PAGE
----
This Digital Marketing Education topic the next two weeks is Paid search marketing which means you advertise within the sponsored listings of a search engine or a partner site by paying each time your ad is clicked (pay-per-click – PPC). As an example, when a user searches for ‘buy digital marketing textbooks’ on a search engine, the search engine results page (SERP) reveals the following:
Why should you use paid search?
1) Appearance at the top of the SERPs. With organic results decreasing rapidly further down the screen, it’s vital that your company appears within the top five results in order to stand a chance of click-through.
2) PPC is the fastest way to get to the top. If you know your way around the platform, you can set up a PPC campaign in less than an hour, and appear immediately in the sponsored results.
3) Tracking is a lot easier using SEM. You no longer have to take a gamble on ads you’ve paid for in advance in other media, with little way to measure how successful they are. With SEM every ad, keyword and penny spent can be tracked, allowing for a more accurate ROI. This also means it’s a lot easier for an advertiser to test campaigns too.
All of this, along with access to the respective search engine’s network sites and platforms included in its packages, and the ability to schedule ads and target them to specific locations and times, means that paid search is an almost essential part of your marketing strategy.
AdWords is Google’s own advertising product. It offers PPC and CPM advertising as well as site targeted banner, text and rich media and is also Google’s main source of revenue.
If you use its service you will be able show your ads on one or both of Google’s advertising networks:
1. The Google Search Network, featuring the standard Google Search, Google Shopping, Maps and its various search partners. This will be discussed in Stukent chapter 6.
2. Google Display Network, which is any website that partners with Google, and other Google sites such as Gmail, YouTube and Blogger. This will be discussed in Stukent chapter 7.
With AdWords, if you choose CPC, you can set your bid (the amount you’re willing to pay for each click) to manual or automatic. With manual you choose your bid amounts, with automatic Google chooses the bid amount for you within your budget.) With CPC and CPM you can set your maximum bid amount.
Buying Ad Space
When a company chooses to advertise on a billboard, it picks a billboard and pays a set rate per month to keep its ad on that billboard. While that rate could change at some point, the advertiser might go years paying the same price per month for the same ad to appear on the same billboard. With paid search advertising, the price paid to advertise on any given keyword is dynamic—it could change from one minute to the next. Stukent chapter 6 explains how to buy ad space and how search engines determine where to show an ad.
Cost-per-Click Bidding. Search engines sell keyword ad space using an automated auction platform. In simplistic terms, advertisers place a bid on a keyword (instruct the search engine the maximum amount they are willing to pay for a click from a searcher who has searched for that keyword), and the winning bid gets the best ad location for searches on that keyword. However, the bid from each advertiser is not the only factor that determines which ad “wins the auction” and ranks higher than the other ads. The Ad Rank (advertising position) of each advertiser is also determined by the ad’s Quality Score.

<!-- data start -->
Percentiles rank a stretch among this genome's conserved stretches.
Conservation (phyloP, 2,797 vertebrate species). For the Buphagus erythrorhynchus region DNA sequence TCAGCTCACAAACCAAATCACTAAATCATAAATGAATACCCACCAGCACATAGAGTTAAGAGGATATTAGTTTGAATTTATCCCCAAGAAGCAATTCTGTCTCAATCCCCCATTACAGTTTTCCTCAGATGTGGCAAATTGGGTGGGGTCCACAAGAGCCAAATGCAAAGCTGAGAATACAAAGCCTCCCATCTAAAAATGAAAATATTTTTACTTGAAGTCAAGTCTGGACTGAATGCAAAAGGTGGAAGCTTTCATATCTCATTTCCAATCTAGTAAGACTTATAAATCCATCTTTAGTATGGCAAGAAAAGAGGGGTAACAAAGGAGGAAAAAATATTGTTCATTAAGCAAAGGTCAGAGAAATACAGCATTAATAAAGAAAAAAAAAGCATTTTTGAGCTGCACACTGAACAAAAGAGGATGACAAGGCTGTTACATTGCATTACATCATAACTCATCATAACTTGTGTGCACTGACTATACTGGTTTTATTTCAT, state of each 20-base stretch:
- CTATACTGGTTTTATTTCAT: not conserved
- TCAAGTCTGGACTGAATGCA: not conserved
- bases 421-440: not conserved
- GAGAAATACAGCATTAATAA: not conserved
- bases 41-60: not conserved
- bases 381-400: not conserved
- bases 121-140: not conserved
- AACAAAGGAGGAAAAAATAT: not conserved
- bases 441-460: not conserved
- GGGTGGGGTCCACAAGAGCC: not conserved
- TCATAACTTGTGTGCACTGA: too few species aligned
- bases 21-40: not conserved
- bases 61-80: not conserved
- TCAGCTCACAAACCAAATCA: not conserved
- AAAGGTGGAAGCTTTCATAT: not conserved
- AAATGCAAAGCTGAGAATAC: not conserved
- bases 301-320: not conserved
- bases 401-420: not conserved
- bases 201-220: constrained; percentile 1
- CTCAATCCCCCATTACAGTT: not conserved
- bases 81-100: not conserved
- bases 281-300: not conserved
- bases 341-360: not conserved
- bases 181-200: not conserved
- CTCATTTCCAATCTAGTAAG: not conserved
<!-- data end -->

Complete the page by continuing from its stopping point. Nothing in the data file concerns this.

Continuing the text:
The maximum CPC bid is the amount the advertiser agrees to pay for a click. The actual CPC is the amount the advertiser ends up paying when a searcher clicks on his/her ad. These two amounts are typically different because the actual CPC is usually lower than the maximum CPC. Google explains it this way:
“If the advertiser immediately below you bids US$2.00, and if that advertiser’s ad is the same quality as yours (and has equal-performing extensions and ad formats), you’d typically need to bid a penny more than US$2.00 to rank higher than that advertiser and still maintain your position and ad formats. With AdWords, that’s the most you’ll pay (about US$2.01), whether your bid is US$3.00, US$5.00, or more.”
This auction model Google uses is called a second-price auction. In a second-price auction, the winner does not pay what he bid but instead pays a penny more than the bid of the next-highest bidder. In AdWords, rather than paying the CPC amount he bid, an advertiser will pay one penny more than the bid of the advertiser below him.
Average Ad Position. Just because an advertiser is the highest bidder on any given keyword does not mean he will always have the number one ad spot. In fact, advertisers commonly bid less and yet rank higher than another advertiser. Search engines are driven to make money off of advertisers, but at the same time, they use a metric called Ad Rank to ensure that the advertisers showing up in search results are relevant to the keyword being searched. Google defines Ad Rank as “a value that’s used to determine your ad position, where ads are shown on a page. Ad Rank is calculated using your bid amount and Quality Score”
To learn more about Ad Rank, please watch the following video:
These are some of the basics of Paid Search Marketing and I look forward to our class discussions.